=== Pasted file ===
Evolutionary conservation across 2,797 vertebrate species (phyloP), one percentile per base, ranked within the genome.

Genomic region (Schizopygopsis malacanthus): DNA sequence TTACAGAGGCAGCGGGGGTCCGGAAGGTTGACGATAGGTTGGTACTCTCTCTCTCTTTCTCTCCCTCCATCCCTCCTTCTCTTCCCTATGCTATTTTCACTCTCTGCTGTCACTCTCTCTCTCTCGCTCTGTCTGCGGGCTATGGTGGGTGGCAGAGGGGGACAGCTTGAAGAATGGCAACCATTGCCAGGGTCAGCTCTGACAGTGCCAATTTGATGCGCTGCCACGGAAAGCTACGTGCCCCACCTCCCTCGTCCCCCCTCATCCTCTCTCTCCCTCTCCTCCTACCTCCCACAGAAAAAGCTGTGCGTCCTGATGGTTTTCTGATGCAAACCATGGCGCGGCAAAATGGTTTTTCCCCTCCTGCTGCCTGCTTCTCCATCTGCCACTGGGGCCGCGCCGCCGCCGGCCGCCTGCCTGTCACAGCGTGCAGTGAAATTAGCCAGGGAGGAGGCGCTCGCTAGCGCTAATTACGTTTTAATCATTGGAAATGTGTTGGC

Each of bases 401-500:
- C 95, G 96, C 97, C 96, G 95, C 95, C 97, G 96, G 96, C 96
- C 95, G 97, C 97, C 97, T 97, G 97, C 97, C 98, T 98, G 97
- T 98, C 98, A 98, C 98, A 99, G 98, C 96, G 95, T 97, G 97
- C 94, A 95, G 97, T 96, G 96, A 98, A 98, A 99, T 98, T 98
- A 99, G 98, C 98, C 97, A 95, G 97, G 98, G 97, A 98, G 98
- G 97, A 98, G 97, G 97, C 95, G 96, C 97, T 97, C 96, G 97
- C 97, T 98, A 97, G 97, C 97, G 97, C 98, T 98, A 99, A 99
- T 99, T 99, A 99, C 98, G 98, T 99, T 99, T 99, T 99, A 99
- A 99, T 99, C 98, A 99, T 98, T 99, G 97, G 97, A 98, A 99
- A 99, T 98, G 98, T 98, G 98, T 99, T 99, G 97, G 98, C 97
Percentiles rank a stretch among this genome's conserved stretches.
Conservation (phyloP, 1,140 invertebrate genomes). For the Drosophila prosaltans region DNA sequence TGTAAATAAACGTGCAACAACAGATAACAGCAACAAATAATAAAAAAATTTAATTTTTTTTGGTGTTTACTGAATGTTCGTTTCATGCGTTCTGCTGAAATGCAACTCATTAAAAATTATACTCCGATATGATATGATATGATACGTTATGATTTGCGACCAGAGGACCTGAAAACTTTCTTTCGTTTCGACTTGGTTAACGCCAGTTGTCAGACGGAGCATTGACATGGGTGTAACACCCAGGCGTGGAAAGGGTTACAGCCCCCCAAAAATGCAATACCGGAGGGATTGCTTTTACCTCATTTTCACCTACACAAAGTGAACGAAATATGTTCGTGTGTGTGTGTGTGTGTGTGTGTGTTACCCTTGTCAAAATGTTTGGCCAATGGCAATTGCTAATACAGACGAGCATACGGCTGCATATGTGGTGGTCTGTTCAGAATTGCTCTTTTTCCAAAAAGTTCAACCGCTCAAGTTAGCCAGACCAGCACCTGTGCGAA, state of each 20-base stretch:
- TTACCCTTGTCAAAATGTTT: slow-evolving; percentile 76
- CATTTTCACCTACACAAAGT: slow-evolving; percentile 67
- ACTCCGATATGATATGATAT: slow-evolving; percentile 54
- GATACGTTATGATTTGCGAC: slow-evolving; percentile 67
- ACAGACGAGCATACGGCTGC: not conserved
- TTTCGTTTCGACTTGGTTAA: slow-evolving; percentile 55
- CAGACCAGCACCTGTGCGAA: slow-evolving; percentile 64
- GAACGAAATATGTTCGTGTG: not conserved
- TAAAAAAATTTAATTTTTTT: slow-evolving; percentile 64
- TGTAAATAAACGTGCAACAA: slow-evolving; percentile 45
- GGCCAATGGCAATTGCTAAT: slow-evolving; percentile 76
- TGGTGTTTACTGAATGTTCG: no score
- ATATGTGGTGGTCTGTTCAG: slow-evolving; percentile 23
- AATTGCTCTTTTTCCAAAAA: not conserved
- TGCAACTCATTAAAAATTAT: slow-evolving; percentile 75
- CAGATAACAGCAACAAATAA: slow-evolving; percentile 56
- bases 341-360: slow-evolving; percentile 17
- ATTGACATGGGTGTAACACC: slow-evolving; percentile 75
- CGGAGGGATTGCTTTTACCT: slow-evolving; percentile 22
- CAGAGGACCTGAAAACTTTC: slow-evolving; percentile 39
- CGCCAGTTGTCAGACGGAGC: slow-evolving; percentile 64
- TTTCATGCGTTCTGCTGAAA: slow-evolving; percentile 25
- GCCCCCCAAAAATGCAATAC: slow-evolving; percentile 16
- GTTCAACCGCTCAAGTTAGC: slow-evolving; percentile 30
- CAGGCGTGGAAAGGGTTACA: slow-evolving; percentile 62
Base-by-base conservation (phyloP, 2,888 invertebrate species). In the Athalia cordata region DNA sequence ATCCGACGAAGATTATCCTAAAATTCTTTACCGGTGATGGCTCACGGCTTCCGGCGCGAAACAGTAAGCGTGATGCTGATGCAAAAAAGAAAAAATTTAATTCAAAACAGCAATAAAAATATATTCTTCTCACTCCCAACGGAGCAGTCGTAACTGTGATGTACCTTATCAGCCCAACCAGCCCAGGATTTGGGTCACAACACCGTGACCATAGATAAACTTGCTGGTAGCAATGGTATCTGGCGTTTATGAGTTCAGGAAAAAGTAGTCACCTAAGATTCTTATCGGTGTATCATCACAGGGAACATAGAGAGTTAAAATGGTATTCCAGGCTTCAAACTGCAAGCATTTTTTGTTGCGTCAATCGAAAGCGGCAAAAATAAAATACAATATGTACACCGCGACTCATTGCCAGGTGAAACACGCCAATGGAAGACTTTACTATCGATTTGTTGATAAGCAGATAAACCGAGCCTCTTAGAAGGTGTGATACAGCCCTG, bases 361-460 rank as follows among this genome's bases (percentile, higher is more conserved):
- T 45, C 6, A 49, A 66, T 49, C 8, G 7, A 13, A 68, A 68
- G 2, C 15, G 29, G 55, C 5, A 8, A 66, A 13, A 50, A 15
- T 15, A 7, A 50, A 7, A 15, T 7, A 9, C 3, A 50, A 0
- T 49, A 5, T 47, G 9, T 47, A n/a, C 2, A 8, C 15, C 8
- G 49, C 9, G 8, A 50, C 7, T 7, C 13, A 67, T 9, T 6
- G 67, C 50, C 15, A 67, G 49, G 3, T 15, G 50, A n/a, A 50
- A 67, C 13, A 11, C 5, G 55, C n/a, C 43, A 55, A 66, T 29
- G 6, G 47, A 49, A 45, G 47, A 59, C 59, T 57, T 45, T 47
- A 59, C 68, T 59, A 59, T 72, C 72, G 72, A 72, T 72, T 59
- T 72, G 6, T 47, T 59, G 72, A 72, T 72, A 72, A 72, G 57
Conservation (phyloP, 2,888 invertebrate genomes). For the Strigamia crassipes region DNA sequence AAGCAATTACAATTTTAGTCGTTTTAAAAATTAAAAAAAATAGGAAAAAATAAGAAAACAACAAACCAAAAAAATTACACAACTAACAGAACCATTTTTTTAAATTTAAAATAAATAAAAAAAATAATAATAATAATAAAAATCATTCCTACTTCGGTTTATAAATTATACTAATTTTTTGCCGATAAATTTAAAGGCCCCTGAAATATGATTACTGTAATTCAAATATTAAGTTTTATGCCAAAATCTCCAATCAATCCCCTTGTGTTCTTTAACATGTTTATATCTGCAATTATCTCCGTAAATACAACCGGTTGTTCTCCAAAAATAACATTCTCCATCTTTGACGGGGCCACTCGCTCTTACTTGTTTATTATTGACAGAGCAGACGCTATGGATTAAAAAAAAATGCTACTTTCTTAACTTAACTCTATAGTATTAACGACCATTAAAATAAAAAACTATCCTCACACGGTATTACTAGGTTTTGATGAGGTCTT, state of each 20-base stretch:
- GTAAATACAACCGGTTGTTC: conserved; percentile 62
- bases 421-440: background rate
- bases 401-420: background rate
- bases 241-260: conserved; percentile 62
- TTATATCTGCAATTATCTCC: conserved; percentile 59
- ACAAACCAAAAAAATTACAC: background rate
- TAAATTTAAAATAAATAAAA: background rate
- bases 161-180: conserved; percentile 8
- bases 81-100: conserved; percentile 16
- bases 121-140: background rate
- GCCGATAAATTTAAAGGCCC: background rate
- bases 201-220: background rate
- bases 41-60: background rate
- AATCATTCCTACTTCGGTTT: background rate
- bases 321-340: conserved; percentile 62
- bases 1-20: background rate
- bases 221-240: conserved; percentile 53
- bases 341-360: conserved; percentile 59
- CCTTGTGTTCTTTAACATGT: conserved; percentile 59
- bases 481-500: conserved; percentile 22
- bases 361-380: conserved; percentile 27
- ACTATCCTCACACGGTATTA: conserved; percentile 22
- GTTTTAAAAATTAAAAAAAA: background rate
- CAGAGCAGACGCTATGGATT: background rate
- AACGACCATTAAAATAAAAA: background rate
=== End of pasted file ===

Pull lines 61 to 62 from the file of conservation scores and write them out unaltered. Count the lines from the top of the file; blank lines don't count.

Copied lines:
- bases 81-100: conserved; percentile 16
- bases 121-140: background rate